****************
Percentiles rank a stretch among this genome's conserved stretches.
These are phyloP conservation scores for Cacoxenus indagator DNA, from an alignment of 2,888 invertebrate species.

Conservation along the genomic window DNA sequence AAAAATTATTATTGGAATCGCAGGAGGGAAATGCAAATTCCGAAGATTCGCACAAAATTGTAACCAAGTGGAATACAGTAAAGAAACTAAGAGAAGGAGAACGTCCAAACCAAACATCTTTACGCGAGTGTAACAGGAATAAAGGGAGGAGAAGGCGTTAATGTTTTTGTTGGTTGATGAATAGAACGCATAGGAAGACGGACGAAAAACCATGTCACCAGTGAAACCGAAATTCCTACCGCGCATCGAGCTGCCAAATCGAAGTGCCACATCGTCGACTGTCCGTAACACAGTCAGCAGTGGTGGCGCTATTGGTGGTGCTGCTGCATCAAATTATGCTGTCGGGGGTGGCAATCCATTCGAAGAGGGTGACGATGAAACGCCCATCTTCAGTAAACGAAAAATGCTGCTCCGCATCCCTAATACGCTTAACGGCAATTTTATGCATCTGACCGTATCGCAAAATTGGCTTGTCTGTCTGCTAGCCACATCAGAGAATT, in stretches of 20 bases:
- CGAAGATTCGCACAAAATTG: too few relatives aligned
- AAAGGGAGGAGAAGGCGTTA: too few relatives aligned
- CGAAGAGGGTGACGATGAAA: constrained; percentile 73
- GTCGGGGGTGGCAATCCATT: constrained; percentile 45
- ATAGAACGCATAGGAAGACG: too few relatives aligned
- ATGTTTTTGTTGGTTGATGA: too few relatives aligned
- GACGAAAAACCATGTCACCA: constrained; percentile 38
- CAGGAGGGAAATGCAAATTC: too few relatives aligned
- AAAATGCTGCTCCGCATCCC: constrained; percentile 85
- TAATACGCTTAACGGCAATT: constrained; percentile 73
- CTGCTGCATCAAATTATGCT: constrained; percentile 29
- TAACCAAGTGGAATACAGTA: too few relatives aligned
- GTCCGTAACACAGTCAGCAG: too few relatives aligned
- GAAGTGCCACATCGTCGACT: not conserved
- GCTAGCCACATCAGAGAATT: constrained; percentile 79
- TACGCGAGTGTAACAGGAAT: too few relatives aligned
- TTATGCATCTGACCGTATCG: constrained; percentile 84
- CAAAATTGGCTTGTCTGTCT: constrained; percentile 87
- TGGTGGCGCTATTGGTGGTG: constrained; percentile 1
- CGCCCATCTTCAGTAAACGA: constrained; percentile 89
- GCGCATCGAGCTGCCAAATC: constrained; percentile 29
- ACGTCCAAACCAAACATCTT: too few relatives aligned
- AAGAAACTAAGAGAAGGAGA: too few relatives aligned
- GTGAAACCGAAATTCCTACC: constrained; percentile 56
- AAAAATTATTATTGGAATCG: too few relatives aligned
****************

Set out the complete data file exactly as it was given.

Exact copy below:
Percentiles rank a stretch among this genome's conserved stretches.
These are phyloP conservation scores for Cacoxenus indagator DNA, from an alignment of 2,888 invertebrate species.

Conservation along the genomic window DNA sequence AAAAATTATTATTGGAATCGCAGGAGGGAAATGCAAATTCCGAAGATTCGCACAAAATTGTAACCAAGTGGAATACAGTAAAGAAACTAAGAGAAGGAGAACGTCCAAACCAAACATCTTTACGCGAGTGTAACAGGAATAAAGGGAGGAGAAGGCGTTAATGTTTTTGTTGGTTGATGAATAGAACGCATAGGAAGACGGACGAAAAACCATGTCACCAGTGAAACCGAAATTCCTACCGCGCATCGAGCTGCCAAATCGAAGTGCCACATCGTCGACTGTCCGTAACACAGTCAGCAGTGGTGGCGCTATTGGTGGTGCTGCTGCATCAAATTATGCTGTCGGGGGTGGCAATCCATTCGAAGAGGGTGACGATGAAACGCCCATCTTCAGTAAACGAAAAATGCTGCTCCGCATCCCTAATACGCTTAACGGCAATTTTATGCATCTGACCGTATCGCAAAATTGGCTTGTCTGTCTGCTAGCCACATCAGAGAATT, in stretches of 20 bases:
- CGAAGATTCGCACAAAATTG: too few relatives aligned
- AAAGGGAGGAGAAGGCGTTA: too few relatives aligned
- CGAAGAGGGTGACGATGAAA: constrained; percentile 73
- GTCGGGGGTGGCAATCCATT: constrained; percentile 45
- ATAGAACGCATAGGAAGACG: too few relatives aligned
- ATGTTTTTGTTGGTTGATGA: too few relatives aligned
- GACGAAAAACCATGTCACCA: constrained; percentile 38
- CAGGAGGGAAATGCAAATTC: too few relatives aligned
- AAAATGCTGCTCCGCATCCC: constrained; percentile 85
- TAATACGCTTAACGGCAATT: constrained; percentile 73
- CTGCTGCATCAAATTATGCT: constrained; percentile 29
- TAACCAAGTGGAATACAGTA: too few relatives aligned
- GTCCGTAACACAGTCAGCAG: too few relatives aligned
- GAAGTGCCACATCGTCGACT: not conserved
- GCTAGCCACATCAGAGAATT: constrained; percentile 79
- TACGCGAGTGTAACAGGAAT: too few relatives aligned
- TTATGCATCTGACCGTATCG: constrained; percentile 84
- CAAAATTGGCTTGTCTGTCT: constrained; percentile 87
- TGGTGGCGCTATTGGTGGTG: constrained; percentile 1
- CGCCCATCTTCAGTAAACGA: constrained; percentile 89
- GCGCATCGAGCTGCCAAATC: constrained; percentile 29
- ACGTCCAAACCAAACATCTT: too few relatives aligned
- AAGAAACTAAGAGAAGGAGA: too few relatives aligned
- GTGAAACCGAAATTCCTACC: constrained; percentile 56
- AAAAATTATTATTGGAATCG: too few relatives aligned